Osun begins tech training with OYES-TECH OSOGBO, OSUN: Training for the participants for the newly introduced Osun Youth Employment SchemeTechnology (OYES-TECH) has commenced and the state government assured that there is guaranteed job security with such trainings. The training, which commenced at the 10 centres located in the nine federal constituencies, is one of the series of youth employment initiatives of the Aregbesola-led administration. Project Coordinator, Mr. Bambo Bashorun, told journalists that

distribution of laptops to students and teachers in secondary schools, would not only help in bringing back the lost glories of the state but will also go a long way in exposing the citizens to opportunities, far and near.

menace of ghost workers in the state civil service. She also added that the

The World Bank’s chief noted that the bank has taken up an advocacy to alert all nations to open their flanks in the area of ICT, saying it presents the veritable avenue for human capital development.

ABUJA, NIGERIA: The government of Nigeria has approved a new e-health system designed to improve the efficiencies of the delivery of health services in the country. The Federal Executive Council has approved the Regulatory and Business Practices Improvement and Information

Management system for the National Health Insurance Scheme (NHIS). Ebuchi Chukwu, put forward the E-NHIS project, which will be run collaboration with IFC/World Bank. The bank will provide a grant of USD1.36 million, while the Nigerian government has approved the payment of

President Jonathan inaugurates e-library with 16.5 million e-Documents

Teledom introduces smart classroom technology LAGOS, NIGERIA: Teledom International Limited has unveiled its latest in stock smart classroom technology. The Group CEO, Teledom Group, Dr. Emmanuel Ekuwem, says the solution would boost the education sector in the country. He says smart classroom technology affords the teacher opportunity to think, teach, create and innovate smart. He also said that students are bound to learn in a smart way, exciting and great fun wherever this smart classroom in installed. He explained that the systems involve the networking of students' desktop or laptop systems in the class to the touch-screen symposium, which transfers whatever the teacher writes to an interactive whiteboard in

registration was high as participants were eager to be trained, stressing that the training programme will run concurrently in 10 centres across the

front of the class. “What the teacher writes is recorded centrally in the symposium server as well as in each of the students' desktop or laptop computers”, he enlightened. Ekuwem noted that in the recent past, the education sector in Nigeria has been experiencing decline in standards, stressing that teachers have complained about the lack of basic infrastructure and conducive or enabling environment for effective teaching amongst other challenges.

UYO, AKWA IBOM: President Goodluck Jonathan has inaugurated the e-library built by Akwa Ibom government. Jonathan said that the Federal Government was happy to be identified with the project which is in line with digital revolution in the world. He commended Gov. Godswill Akpabio for his efforts at transforming the state and expressed the hope that the e-library would be used for the uplift of humanity. The President was in the state to also declare open the Senate Retreat.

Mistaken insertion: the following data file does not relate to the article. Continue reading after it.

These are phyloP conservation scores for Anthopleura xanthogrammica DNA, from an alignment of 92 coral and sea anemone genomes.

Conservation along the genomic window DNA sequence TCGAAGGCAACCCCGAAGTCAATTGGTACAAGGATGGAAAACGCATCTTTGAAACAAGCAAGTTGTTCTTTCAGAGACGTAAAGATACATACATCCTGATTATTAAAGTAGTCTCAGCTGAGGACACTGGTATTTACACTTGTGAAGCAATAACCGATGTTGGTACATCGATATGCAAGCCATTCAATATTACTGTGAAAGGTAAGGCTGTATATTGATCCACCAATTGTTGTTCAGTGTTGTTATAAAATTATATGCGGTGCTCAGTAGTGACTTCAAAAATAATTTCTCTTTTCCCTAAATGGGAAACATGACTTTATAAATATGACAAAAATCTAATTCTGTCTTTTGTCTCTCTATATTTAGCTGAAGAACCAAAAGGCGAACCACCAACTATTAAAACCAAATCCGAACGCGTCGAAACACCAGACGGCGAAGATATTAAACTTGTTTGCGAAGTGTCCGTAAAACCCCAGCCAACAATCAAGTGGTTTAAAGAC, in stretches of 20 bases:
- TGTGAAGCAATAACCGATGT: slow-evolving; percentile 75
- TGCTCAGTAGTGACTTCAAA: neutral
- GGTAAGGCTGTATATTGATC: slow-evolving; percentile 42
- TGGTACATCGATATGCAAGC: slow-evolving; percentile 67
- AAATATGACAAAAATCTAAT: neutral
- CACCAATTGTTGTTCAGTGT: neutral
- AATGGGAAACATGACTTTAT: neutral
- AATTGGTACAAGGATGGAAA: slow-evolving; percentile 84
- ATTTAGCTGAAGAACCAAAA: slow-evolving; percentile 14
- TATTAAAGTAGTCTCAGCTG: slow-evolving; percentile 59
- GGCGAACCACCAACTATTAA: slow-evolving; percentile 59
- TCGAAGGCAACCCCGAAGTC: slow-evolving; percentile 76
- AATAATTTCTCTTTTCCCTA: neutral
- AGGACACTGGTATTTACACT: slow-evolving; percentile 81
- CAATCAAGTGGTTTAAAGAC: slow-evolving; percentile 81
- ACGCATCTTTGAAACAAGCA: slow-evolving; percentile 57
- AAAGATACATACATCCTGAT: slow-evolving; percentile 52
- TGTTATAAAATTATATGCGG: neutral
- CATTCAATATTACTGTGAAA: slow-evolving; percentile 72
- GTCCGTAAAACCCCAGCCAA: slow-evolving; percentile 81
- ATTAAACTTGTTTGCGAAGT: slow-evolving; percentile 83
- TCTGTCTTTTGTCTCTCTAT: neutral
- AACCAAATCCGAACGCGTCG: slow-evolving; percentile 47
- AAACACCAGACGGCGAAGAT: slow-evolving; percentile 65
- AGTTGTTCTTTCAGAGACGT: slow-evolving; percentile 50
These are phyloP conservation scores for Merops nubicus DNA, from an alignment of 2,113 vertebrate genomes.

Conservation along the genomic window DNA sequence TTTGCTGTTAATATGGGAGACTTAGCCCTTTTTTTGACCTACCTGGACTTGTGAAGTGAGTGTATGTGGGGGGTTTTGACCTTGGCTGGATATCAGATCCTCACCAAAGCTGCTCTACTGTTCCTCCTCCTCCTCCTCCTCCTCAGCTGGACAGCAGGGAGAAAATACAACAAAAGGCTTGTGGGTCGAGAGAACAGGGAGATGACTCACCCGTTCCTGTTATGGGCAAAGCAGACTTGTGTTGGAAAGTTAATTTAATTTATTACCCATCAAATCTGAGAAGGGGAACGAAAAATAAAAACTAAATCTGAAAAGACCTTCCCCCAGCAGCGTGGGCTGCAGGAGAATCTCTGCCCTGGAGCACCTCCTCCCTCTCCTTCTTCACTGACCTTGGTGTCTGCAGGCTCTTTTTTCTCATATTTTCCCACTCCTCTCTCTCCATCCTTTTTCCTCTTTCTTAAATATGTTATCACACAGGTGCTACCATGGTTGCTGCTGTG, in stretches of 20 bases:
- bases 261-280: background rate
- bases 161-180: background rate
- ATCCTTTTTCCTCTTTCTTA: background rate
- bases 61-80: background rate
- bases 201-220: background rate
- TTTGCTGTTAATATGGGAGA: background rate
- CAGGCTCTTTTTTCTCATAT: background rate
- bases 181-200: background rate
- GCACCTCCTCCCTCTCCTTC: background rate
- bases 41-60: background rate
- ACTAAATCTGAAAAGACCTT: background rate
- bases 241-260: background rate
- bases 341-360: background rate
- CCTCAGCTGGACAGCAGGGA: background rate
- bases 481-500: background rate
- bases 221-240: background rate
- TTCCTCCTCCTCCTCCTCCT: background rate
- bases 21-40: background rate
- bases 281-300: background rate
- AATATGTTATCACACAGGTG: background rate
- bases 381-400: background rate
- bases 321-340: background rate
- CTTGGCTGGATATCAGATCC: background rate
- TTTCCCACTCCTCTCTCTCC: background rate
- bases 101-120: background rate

He pointed out that experts have noted that an average Nigerian child, if exposed to the type of learning environment his counterparts in developed countries have access to, would definitely perform better than what obtains today

geo-political zones in the state, giving the entire youths in the state opportunity to participate.

44

Speaking earlier, Gov. Akpabio described the e-library as a knowledge-based centre, which, according to him, is the first in Nigeria and in West Africa. He said the library has a conference centre with language translators, as he urged the president to bring most of ECOWAS meetings to the state. Its cost was, however, not stated. The governor said that the state had also embarked on the construction of Tropicana Entertainment

and Conference Centre that could host international conferences of any magnitude. The Commissioner for Housing and Urban Renewal, Mr Emmanuel Enoidem, said that the e-library project started in 2007. He said that the initial idea was to have a headquarters for the State Library Board but the vision later changed to a state-ofthe-art edifice. The three-storey library complex has digital collections of 16.5 million e-documents which could be accessible to users simultaneously. It also has two million electronic books that could be downloaded in addition to 14.5 million electronic research e-journals. The facility has children multi-media resource centre, 1,260 educational games for children, 1,000 simulations and mathematics practice tools, as well as 80,000 question and answer series for tertiary examinations.

the 40% contribution - USD554,785.78 for the project. The project will deliver an electronic network that will facilitate transactions between NHIS and other organizations, including health management organisations, health financiers and insurance companies.

River State unveils RivCloud initiative PORT HARCOURT, RIVERS: Rivers State has unveiled its cloud computing initiative called RivCloud, a local cloud computing enterprise designed to bring computing access to Nigerians. It is achieved by bringing infrastructure and connectivity together to securely deliver contents to users through major internet service providers (ISPs), thus, guaranteeing faster service from the cloud to all parts of the country. In the process, it will open new markets, drive competiveness, create jobs and boost the local economy. Cloud Computing is a method of providing applications and technologies in a shared computing model that allows for quick deployment of computing resources to Nigerians. “As a government, RivCloud gives us the opportunity to implement more online services to our citizens in a cost-effective manner”. In addition to the services to the citizens of the state, RivCloud is designed for the creation of an ICT economy through the engagement and support of new ICT entrepreneurs by provision of the resources needed for their start-up businesses.